Employing Parr's trademark bright colors, bold lines, zany characters, and funky, freewheeling style, each page of this playful picture book describes a mom. From "Some mommies drive minivans" and "Some mommies drive motorcycles" to "Some mommies work at home" and "Some mommies work in big buildings," all kinds of smiling moms are depicted here. There are casual moms and conservative moms, outdoorsy moms and cosmopolitan moms...but they all have one thing in common: They all love to hug and kiss and care for their kids. And as Parr declares on the last page, "All mommies want you to be who you are!"

Both a celebration of individuality and a testament to the loving nature and importance of moms, The Mommy Book will make both kids and parents smile. And as an extra bonus, this book comes packaged with a whimsical greeting card for kids to send to their moms to say, "I love you." With The Mommy Book, the rewards of motherhood never end!
---Jamie Levine

 

From Kirkus Reviews:
The Byron Barton of feelings and relationships offers a gallery of Dads at work and play, all drawn with thick lines and intense, contrasting colors against monochromatic backgrounds. The message is one of unity in diversity: "Some daddies wear suits…. Some daddies wear two different socks…. Some daddies work at home…. Some daddies work far away…. All daddies like to watch you sleep." A simultaneously published companion volume, The Mommy Book (ISBN: 0316608270) runs along the same track, though with a text that only partially overlaps. With but one exception in The Mommy Book, the figures are all smiles, which makes for a certain monotony, but Parr frees his mommies and daddies from conventional gender roles, while depicting them and their children with orange, yellow, purple, and green faces, sometimes within the same family. Recent extoddlers will be drawn to these sunny, colorful consciousnessraisers.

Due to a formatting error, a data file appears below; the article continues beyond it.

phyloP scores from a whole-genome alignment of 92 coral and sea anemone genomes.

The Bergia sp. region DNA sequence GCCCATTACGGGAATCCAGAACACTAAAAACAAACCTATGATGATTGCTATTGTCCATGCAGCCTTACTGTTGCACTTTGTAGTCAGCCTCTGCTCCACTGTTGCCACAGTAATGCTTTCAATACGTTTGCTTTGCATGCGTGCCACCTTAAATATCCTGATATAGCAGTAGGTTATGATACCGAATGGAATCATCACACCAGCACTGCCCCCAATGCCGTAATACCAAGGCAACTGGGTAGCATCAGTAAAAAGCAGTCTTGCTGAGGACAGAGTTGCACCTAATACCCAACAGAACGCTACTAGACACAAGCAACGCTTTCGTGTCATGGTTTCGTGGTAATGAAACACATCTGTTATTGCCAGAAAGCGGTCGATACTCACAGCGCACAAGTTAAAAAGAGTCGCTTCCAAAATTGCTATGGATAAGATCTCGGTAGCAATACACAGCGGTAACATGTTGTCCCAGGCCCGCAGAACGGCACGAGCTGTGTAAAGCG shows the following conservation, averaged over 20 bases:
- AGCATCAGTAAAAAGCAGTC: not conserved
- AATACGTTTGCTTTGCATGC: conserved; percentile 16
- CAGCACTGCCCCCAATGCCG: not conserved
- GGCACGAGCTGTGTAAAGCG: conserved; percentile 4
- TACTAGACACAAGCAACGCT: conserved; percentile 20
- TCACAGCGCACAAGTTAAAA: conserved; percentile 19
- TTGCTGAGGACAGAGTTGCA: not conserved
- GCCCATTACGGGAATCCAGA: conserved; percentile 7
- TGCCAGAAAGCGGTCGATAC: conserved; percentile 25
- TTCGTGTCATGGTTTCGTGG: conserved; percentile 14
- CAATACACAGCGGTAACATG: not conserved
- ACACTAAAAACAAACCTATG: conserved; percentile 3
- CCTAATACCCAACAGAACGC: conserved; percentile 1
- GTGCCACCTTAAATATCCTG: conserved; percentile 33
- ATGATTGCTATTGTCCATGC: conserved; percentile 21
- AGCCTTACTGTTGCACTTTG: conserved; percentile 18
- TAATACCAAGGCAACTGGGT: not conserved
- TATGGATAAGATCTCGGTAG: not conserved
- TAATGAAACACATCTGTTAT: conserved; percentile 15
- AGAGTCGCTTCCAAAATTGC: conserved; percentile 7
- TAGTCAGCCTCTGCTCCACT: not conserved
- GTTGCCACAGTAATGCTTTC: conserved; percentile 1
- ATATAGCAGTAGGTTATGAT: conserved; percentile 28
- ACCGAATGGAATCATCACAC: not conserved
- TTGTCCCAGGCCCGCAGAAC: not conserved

(Picture book.)  

 

Amazon.com:
For anyone who ever doubted it, Todd Parr is here to tell us all that it's okay to be different. With his signature artistic style, featuring brightly colored, childlike figures outlined in heavy black, Parr shows readers over and over that just about anything goes. From the sensitive ("It's okay to be adopted"--the accompanying illustration shows a kangaroo with a puppy in her pouch) to the downright silly ("It's okay to eat macaroni and cheese in the bathtub"), kids of every shape, size, color, family makeup, and background will feel included in this gentle, witty book. In this simple, playful celebration of diversity, Parr doesn't need to hammer readers over the head with his message.

 

From Publishers Weekly: